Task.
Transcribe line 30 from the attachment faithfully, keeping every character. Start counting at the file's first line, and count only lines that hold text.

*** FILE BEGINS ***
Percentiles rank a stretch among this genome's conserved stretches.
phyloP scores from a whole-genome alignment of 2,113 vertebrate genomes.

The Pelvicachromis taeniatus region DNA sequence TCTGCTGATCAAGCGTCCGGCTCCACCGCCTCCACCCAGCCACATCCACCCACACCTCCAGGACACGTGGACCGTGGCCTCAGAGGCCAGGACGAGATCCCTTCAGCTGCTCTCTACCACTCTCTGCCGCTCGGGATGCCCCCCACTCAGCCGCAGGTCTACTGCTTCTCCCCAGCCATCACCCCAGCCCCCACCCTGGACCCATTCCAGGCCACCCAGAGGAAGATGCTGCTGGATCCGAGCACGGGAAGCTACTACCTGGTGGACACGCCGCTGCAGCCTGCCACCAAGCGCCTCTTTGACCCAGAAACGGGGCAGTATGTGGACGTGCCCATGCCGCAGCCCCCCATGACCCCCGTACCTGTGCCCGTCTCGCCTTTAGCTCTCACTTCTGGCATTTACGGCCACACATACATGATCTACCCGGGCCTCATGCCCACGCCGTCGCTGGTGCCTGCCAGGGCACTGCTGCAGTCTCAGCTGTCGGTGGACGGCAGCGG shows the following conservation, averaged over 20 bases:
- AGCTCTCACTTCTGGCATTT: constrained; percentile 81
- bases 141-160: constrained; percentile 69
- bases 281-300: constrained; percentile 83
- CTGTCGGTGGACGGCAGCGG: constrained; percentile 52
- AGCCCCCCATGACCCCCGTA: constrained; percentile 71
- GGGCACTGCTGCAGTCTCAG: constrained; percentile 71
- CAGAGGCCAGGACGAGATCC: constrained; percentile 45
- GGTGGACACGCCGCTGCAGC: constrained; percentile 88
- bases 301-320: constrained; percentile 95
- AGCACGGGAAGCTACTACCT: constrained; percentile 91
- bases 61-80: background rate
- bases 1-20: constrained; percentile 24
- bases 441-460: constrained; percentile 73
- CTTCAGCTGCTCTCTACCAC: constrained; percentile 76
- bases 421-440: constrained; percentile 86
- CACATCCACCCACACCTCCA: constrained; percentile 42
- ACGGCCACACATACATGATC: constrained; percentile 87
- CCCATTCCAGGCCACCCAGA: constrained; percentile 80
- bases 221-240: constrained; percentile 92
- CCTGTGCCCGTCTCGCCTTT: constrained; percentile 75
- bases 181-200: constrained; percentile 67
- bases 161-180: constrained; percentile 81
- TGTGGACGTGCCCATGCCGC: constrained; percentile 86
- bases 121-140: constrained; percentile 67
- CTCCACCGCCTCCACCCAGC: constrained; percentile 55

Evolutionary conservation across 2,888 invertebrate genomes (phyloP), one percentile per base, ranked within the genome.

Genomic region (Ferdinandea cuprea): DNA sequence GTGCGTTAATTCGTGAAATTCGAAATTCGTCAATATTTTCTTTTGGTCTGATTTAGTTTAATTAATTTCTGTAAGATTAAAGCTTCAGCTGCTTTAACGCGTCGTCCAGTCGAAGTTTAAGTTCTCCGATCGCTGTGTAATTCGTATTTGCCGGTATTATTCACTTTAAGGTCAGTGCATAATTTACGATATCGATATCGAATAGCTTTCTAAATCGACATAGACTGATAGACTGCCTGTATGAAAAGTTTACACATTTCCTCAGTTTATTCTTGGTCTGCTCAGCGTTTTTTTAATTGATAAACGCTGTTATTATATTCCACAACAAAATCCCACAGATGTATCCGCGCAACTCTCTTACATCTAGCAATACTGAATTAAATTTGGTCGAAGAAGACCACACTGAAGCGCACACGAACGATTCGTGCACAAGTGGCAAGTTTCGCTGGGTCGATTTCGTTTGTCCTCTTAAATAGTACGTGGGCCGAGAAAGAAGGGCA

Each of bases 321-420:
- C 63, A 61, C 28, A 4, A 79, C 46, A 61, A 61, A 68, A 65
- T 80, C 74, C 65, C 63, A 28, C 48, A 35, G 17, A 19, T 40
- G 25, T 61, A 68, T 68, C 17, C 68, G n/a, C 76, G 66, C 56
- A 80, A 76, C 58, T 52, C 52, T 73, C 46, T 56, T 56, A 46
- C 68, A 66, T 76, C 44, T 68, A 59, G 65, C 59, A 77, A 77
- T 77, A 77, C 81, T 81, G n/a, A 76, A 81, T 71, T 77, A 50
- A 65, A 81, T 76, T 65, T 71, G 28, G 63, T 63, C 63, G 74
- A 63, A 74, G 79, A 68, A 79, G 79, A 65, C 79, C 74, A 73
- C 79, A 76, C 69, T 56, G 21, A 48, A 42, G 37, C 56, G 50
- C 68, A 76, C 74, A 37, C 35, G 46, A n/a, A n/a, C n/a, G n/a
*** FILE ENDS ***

Genomic region (Ferdinandea cuprea): DNA sequence GTGCGTTAATTCGTGAAATTCGAAATTCGTCAATATTTTCTTTTGGTCTGATTTAGTTTAATTAATTTCTGTAAGATTAAAGCTTCAGCTGCTTTAACGCGTCGTCCAGTCGAAGTTTAAGTTCTCCGATCGCTGTGTAATTCGTATTTGCCGGTATTATTCACTTTAAGGTCAGTGCATAATTTACGATATCGATATCGAATAGCTTTCTAAATCGACATAGACTGATAGACTGCCTGTATGAAAAGTTTACACATTTCCTCAGTTTATTCTTGGTCTGCTCAGCGTTTTTTTAATTGATAAACGCTGTTATTATATTCCACAACAAAATCCCACAGATGTATCCGCGCAACTCTCTTACATCTAGCAATACTGAATTAAATTTGGTCGAAGAAGACCACACTGAAGCGCACACGAACGATTCGTGCACAAGTGGCAAGTTTCGCTGGGTCGATTTCGTTTGTCCTCTTAAATAGTACGTGGGCCGAGAAAGAAGGGCA